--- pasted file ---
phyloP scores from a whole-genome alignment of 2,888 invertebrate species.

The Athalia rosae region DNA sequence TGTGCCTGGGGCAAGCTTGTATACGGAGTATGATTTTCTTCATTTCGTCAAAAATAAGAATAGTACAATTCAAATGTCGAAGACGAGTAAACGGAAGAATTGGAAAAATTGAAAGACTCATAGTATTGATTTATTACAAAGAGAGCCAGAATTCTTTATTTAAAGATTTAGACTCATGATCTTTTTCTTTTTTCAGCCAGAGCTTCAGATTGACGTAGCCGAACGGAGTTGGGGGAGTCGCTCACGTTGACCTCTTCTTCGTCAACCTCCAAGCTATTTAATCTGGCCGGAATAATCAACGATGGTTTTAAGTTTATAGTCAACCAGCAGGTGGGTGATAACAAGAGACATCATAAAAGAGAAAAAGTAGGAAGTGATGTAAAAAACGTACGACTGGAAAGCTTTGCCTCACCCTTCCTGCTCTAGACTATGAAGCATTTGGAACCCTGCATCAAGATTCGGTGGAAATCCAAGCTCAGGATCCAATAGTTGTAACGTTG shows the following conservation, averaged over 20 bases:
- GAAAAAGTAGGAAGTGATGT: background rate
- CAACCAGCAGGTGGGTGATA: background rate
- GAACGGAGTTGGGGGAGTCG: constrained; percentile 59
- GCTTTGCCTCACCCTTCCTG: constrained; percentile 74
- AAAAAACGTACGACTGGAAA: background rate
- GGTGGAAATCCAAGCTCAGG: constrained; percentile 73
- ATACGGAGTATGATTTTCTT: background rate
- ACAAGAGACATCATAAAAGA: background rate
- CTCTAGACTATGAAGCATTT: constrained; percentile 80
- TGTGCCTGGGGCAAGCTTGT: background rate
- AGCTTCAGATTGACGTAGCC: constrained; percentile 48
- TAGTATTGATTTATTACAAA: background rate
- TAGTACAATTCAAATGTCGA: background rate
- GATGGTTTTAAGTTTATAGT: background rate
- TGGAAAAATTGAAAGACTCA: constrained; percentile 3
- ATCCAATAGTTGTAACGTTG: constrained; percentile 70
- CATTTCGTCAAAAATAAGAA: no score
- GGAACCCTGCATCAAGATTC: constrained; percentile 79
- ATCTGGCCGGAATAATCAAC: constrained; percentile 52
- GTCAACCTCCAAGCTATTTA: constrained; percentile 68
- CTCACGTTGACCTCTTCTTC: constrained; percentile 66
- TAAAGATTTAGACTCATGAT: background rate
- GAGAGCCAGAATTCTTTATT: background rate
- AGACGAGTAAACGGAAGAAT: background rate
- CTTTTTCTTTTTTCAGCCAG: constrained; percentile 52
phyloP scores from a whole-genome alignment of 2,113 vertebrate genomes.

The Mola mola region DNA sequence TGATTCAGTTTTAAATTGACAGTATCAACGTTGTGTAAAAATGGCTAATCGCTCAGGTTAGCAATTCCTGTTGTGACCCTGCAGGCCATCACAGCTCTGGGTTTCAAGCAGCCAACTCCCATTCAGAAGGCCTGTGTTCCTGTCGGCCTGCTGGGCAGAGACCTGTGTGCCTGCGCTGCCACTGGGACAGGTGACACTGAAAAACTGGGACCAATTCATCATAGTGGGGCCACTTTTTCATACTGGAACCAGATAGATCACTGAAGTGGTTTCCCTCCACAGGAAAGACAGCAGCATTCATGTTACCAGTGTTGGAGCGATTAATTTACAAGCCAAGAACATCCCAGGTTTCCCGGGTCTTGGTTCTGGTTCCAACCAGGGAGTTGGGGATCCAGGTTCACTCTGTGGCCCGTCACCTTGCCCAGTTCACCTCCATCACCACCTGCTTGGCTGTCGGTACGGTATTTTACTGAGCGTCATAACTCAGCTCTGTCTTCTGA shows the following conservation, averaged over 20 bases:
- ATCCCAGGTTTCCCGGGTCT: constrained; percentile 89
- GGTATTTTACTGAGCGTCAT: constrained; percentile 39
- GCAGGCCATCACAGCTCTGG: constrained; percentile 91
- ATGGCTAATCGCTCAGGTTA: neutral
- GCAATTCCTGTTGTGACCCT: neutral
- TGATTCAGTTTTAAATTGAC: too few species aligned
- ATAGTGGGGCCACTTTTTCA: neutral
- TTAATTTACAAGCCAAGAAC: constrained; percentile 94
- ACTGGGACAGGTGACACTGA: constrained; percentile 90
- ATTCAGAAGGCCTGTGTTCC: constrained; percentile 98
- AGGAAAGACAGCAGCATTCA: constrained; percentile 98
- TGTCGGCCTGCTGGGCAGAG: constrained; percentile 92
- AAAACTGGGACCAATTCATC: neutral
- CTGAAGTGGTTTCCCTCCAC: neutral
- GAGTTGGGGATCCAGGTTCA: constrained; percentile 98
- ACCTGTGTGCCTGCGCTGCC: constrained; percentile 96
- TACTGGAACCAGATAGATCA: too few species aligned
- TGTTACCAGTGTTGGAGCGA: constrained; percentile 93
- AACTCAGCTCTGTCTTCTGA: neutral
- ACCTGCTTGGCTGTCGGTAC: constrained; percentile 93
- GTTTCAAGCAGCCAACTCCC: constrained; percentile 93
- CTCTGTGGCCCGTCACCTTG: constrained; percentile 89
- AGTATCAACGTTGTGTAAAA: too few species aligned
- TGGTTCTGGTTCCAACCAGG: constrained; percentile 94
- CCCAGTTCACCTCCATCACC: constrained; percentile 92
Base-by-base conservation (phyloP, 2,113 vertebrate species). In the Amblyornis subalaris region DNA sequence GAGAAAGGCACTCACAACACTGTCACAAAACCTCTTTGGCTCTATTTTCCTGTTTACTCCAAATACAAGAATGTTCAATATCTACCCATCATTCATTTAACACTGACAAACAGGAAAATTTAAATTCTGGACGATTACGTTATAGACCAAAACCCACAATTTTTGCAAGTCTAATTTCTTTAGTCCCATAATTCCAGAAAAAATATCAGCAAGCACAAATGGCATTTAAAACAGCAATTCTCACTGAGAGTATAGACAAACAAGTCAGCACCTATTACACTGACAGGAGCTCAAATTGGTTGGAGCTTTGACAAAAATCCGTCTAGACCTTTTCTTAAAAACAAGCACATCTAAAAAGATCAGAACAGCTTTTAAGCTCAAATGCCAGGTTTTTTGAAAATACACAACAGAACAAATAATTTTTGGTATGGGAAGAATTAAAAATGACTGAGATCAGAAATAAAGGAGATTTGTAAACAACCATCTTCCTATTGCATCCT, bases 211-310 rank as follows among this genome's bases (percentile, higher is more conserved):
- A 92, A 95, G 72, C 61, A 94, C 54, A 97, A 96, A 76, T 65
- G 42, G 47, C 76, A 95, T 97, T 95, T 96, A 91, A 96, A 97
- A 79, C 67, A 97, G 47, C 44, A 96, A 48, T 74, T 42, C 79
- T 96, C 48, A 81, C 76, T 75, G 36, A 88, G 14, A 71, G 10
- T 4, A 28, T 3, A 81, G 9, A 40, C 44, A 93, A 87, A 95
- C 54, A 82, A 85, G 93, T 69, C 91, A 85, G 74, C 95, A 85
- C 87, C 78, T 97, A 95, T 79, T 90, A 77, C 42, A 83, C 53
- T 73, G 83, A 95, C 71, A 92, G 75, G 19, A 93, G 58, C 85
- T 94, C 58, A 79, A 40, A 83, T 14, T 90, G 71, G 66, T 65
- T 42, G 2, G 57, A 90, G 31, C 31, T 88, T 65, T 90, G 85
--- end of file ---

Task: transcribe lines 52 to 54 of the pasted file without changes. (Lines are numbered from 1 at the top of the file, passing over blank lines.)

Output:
- AGTATCAACGTTGTGTAAAA: too few species aligned
- TGGTTCTGGTTCCAACCAGG: constrained; percentile 94
- CCCAGTTCACCTCCATCACC: constrained; percentile 92